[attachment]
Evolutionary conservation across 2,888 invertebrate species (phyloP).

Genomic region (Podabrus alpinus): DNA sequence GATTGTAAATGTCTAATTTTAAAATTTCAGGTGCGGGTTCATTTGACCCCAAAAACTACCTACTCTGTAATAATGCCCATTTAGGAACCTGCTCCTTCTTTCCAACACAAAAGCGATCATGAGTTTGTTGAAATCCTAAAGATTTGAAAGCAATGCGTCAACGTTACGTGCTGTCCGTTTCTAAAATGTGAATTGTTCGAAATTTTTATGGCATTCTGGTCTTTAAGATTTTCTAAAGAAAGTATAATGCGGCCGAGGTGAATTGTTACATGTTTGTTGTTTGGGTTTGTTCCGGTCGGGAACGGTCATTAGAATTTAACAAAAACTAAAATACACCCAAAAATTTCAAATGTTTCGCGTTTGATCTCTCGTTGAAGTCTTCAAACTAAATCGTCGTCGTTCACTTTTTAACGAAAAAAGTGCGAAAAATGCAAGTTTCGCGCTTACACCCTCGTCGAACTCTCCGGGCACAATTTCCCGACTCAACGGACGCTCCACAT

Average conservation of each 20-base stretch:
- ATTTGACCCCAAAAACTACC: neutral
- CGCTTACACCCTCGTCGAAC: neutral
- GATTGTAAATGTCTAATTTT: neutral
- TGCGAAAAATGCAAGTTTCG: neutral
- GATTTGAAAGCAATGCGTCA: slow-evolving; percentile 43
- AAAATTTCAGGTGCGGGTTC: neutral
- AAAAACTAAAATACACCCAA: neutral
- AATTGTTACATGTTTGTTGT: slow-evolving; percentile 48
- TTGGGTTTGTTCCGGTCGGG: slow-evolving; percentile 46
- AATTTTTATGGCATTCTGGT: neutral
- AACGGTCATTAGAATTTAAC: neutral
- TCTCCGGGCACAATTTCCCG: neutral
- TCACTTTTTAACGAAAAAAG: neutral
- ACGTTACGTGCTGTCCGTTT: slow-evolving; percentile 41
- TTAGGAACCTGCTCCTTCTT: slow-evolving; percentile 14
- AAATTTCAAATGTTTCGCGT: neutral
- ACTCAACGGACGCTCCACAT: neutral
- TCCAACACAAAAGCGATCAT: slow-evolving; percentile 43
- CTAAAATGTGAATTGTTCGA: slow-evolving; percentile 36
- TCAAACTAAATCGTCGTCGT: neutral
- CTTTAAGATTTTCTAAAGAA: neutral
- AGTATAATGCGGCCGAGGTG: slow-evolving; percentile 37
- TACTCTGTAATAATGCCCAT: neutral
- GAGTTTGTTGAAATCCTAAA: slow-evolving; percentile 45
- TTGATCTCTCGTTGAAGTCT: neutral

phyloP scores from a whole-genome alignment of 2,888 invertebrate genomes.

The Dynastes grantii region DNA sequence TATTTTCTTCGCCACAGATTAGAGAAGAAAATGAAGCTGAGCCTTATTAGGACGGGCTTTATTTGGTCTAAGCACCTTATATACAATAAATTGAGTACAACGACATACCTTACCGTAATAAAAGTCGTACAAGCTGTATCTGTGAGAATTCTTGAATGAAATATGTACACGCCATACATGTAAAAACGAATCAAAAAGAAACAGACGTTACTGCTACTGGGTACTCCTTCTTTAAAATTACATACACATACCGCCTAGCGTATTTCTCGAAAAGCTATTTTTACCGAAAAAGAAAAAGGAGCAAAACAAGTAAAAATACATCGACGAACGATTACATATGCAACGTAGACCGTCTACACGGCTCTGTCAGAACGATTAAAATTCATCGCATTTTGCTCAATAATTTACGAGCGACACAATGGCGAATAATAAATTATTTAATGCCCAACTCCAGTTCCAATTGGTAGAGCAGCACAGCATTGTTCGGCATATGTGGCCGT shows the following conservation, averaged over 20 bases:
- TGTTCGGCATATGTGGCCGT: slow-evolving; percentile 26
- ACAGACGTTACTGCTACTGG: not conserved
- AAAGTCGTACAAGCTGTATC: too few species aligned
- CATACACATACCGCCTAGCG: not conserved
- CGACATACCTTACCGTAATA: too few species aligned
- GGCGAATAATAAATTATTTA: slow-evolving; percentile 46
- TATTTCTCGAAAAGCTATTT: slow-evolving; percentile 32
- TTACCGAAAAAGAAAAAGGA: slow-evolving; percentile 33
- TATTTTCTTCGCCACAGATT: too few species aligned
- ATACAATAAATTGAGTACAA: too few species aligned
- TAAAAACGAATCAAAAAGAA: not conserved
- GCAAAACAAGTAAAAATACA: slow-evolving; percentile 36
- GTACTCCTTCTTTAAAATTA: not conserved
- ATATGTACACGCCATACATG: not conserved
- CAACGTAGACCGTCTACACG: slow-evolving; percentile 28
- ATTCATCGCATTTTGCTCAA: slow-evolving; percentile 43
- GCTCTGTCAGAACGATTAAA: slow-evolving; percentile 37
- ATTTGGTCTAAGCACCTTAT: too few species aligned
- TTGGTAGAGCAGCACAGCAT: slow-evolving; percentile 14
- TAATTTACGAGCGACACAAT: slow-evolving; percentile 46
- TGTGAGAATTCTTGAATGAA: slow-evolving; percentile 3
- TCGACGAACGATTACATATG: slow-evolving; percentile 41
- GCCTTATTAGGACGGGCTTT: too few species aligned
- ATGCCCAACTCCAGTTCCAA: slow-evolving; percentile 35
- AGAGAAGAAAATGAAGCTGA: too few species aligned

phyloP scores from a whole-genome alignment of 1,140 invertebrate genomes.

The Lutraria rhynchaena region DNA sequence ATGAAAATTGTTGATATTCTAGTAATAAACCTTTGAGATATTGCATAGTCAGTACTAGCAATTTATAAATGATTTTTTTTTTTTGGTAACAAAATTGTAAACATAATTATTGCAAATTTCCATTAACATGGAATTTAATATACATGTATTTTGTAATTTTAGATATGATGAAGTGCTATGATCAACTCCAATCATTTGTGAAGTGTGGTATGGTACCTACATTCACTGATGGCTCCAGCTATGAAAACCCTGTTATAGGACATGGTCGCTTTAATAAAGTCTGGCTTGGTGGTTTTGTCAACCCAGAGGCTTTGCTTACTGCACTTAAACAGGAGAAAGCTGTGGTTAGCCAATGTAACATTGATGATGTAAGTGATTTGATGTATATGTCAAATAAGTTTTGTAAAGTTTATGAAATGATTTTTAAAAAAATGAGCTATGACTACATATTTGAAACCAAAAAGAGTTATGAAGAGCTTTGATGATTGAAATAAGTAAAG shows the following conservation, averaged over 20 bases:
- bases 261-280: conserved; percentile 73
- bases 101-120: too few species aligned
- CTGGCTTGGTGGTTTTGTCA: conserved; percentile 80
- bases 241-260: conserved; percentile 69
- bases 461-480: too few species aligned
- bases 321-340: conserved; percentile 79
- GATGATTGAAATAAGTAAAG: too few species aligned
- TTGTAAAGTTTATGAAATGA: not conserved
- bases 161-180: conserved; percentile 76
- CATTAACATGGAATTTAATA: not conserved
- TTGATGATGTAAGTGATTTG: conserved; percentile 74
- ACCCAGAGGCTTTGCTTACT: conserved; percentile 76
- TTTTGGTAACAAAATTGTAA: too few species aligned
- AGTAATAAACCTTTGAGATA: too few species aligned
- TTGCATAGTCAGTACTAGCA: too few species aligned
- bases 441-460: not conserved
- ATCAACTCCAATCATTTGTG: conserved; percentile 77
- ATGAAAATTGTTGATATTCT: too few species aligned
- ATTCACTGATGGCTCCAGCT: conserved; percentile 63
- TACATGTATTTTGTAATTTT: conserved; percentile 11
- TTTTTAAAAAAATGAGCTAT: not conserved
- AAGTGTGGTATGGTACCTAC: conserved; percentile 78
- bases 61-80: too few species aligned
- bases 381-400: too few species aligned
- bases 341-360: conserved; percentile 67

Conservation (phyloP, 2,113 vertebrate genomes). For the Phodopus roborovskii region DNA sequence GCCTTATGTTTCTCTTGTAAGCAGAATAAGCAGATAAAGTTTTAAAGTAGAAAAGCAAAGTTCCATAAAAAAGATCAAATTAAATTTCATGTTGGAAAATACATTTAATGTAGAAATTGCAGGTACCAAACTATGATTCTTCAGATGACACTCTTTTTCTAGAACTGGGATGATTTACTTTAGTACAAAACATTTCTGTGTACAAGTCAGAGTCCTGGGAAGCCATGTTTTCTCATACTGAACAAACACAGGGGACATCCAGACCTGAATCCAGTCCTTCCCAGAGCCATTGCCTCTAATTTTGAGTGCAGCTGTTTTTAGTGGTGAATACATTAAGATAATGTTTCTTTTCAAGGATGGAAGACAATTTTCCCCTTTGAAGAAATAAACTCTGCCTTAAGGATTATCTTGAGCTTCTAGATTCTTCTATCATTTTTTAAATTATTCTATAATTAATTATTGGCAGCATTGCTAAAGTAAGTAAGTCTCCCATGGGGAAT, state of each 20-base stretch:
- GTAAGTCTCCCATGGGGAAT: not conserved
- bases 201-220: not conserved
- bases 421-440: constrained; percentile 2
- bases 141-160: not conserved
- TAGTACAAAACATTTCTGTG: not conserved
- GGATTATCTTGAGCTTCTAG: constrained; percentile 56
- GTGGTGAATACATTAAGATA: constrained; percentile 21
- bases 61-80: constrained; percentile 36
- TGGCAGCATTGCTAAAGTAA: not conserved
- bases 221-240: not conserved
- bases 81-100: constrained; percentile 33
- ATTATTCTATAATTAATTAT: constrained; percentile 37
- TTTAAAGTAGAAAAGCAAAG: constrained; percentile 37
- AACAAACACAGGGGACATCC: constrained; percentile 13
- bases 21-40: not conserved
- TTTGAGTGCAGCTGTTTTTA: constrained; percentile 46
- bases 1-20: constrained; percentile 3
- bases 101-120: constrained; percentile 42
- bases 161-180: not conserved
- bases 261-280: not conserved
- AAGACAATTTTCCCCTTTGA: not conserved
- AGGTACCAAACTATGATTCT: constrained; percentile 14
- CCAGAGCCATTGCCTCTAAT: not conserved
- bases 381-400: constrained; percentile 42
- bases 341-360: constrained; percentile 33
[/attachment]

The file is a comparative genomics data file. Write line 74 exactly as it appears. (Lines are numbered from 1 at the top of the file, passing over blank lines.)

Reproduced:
- ATCAACTCCAATCATTTGTG: conserved; percentile 77